Ten Things You Need to Know Today: 29 April 2023


Putin’s men ‘fight in Sudan’

Vladimir Putin’s “top mercenaries” are fighting in Sudan, said the ipaper. The Wagner mercenary group, which has been involved in heavy fighting in Ukraine, is also operating in Sudan, claimed the paper. The UK’s Ministry of Defence is tracking their activities, it added. The news comes as thousands of people are fleeing Sudan due to bitter battles between the army and the paramilitary group, Rapid Support Forces. The UK government has U-turned and told NHS doctors in Sudan they can now catch evacuation flights out of the country.


More fruit and vegetable shortages

Consumers are being warned they face more fruit and vegetable shortages, as weather hits crops. Temperatures in Spain are soaring to unprecedented levels while the UK growing season has started late because of cold, overcast weather. Produce grown in Spain for the UK market includes tomatoes, peppers, cucumbers, lettuces, broccoli and citrus fruit. Meanwhile, cucumbers, peppers, tomatoes and aubergines are being planted later than usual in the UK. Sainsbury’s has warned of further shortages.


Biden ‘likely to die in office’

A Republican presidential contender has said that Joe Biden is likely to die in office if he is re-elected. Speaking to Fox News, Nikki Haley, a former South Carolina governor and Donald Trump’s one-time ambassador to the UN, said: “I think that we can all be very clear and say with a matter of fact that if you vote for Joe Biden, you really are counting on a President Harris, because the idea that he would make it until 86 years old is not something that I think is likely.”


Covid masks ‘should return’

Some experts are calling for face masks to be worn again on public transport, as a new Covid variant continues to spread. Five people have died from the Arcturus straim, according to the UK Health Security Agency, and 135 sequences have been detected in the UK so far. Speaking to the Daily Mail, Professor Stephen Griffin, chair of Independent Sage, said: “If the government won’t act to enable everyone to ‘live’ with Covid, vulnerable people will continue to require precautions and, ideally, others will act with an appropriate level of altruism.”


Troll sparks probe into MP

A female MP was subjected to a social services investigation after a troll tried to get her children taken from her with a “vexatious complaint”, said The Times. Stella Creasy, Labour MP for Walthamstow, was made the subject of a safeguarding review by her local council after a man complained about her call to be allowed to take her breastfeeding baby into the voting chamber. Creasy was then told by police that they would not impose criminal sanctions on her harasser, because he was “entitled” to the view that her children should be taken into care.


Nuclear secrets found in pub loo

Secret plans from a nuclear submarine plans were found in a toilet cubicle at a Wetherspoons pub in Cumbria. The classified files on £1.3billion HMS Anson had been dropped in The Furness Railway “boozer” in Barrow, said The Sun. The files showed the inner workings of the ­torpedo-loaded vessel, including “key detail” on HMS Anson’s hydraulics, which control torpedo hatches, steering and buoyancy. Commenting on their discovery, a pub source said: “It was lucky it wasn’t some deep cover Russian spy.”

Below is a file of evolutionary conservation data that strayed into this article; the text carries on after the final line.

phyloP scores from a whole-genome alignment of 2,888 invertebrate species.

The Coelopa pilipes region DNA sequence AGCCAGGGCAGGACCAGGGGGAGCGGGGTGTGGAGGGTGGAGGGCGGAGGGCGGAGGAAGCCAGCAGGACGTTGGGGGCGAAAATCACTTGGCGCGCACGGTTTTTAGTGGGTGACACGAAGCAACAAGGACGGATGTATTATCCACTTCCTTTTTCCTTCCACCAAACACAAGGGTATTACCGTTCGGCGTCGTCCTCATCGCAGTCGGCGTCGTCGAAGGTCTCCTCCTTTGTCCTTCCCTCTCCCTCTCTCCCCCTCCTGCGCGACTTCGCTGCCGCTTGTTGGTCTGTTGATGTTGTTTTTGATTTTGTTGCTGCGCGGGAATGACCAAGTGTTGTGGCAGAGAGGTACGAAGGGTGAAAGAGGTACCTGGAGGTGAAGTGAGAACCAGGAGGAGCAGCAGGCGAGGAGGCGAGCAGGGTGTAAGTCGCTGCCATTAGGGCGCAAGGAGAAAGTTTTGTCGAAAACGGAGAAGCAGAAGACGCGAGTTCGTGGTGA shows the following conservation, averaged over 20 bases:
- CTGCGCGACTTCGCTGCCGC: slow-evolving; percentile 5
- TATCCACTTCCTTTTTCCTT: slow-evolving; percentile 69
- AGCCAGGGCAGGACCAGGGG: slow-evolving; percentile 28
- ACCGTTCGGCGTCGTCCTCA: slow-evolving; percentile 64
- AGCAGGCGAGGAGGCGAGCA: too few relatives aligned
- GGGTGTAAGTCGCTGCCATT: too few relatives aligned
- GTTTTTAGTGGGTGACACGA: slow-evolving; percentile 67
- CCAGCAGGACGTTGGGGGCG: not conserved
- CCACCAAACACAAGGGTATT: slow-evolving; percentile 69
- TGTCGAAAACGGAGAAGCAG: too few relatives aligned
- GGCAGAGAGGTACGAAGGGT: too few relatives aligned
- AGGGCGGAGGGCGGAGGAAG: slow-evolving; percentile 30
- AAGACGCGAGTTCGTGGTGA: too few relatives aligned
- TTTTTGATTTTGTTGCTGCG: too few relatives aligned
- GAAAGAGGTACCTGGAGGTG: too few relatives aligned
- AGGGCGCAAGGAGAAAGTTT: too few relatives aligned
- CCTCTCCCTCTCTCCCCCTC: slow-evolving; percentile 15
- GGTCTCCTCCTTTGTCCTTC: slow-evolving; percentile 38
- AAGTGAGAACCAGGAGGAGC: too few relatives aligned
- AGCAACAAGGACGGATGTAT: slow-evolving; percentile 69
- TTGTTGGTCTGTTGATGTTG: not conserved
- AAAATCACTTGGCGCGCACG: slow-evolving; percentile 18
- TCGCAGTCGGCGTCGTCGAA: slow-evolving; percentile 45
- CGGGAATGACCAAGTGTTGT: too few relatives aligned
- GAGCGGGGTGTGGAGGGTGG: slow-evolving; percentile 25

Lineker wades into Beeb row

Gary Lineker has commented on the row over the resignation of the corporation’s chairman, saying the government must not pick his successor. Richard Sharp stepped down after a report found he had failed to declare his involvement in facilitating a loan to Boris Johnson while he was PM. Lineker, who was at the centre of a political row last month when he compared the government’s rhetoric on small migrant boats to language used in 1930s Germany, tweeted that the BBC chairman “should not be selected by the government of the day… not now, not ever”.


AI ‘gives better answers than GPs’

ChatGPT can sometimes provide significantly better answers to health queries than doctors, according to new research. The researchers studied a database of thousands of real questions and answers from doctors, and then used AI to generate another set of answers to each question, and got a panel of qualified healthcare practitioners to rate the answers without knowing which was which. The artificial intelligence program’s responses were “medically correct,” said The Times, and they were also rated by other doctors as “more empathetic”.


Elephants ‘may get violent’

Elephants have lost almost two-thirds of their habitat across Asia, a new study has found. The Asian elephant, listed as endangered, has had its forest and grassland habitats eroded by more than 64%, the result of hundreds of years of deforestation and increasing human use of land for agriculture and infrastructure. The lead author, Shermin de Silva, a professor from the University of California, said she worries that “we are going to reach a tipping point in which cultures of mutual non-confrontation toward one another get replaced by cultures of antagonism and violence – by both species”.


Women ‘better than men at BBQs’

Women are “now in charge of the barbecue” as the “stereotype of a man at the grill” becomes “a thing of the past”, said the Daily Star. Women reckon they are “handier than blokes at the summer cooking staple”, said the tabloid, with “almost half saying they are better at cooking on coals”. Three-quarters of women also feel the stereotype of “manning the barbecue’’ is outdated and sexist, according to the research commissioned by No Meat May.



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